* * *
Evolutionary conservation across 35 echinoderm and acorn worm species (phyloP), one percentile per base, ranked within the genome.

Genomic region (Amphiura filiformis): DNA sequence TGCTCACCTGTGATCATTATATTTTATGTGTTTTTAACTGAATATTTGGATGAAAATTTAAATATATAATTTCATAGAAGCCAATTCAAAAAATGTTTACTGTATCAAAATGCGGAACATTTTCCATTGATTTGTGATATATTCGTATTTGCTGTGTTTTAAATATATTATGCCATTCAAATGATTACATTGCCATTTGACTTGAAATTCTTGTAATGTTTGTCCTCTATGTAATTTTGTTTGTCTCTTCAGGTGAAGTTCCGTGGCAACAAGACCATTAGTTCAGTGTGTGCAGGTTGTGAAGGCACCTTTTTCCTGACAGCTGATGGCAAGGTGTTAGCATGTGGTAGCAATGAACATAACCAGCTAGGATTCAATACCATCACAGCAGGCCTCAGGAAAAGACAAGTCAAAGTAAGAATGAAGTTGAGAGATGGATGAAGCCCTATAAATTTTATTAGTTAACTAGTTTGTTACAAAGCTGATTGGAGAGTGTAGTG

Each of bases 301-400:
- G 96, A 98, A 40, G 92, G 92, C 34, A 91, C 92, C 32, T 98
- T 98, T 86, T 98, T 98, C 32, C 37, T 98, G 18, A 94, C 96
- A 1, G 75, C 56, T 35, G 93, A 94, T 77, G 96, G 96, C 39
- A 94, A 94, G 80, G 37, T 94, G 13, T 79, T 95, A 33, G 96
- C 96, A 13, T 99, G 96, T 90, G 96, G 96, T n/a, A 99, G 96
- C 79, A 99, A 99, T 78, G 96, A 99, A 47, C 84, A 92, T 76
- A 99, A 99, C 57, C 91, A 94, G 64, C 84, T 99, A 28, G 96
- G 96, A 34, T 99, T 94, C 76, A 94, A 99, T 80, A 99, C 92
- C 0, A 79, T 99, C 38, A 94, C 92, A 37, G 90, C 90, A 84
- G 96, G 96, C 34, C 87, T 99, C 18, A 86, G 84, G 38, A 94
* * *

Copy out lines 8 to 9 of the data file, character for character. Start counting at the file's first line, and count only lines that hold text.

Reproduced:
- C 96, A 13, T 99, G 96, T 90, G 96, G 96, T n/a, A 99, G 96
- C 79, A 99, A 99, T 78, G 96, A 99, A 47, C 84, A 92, T 76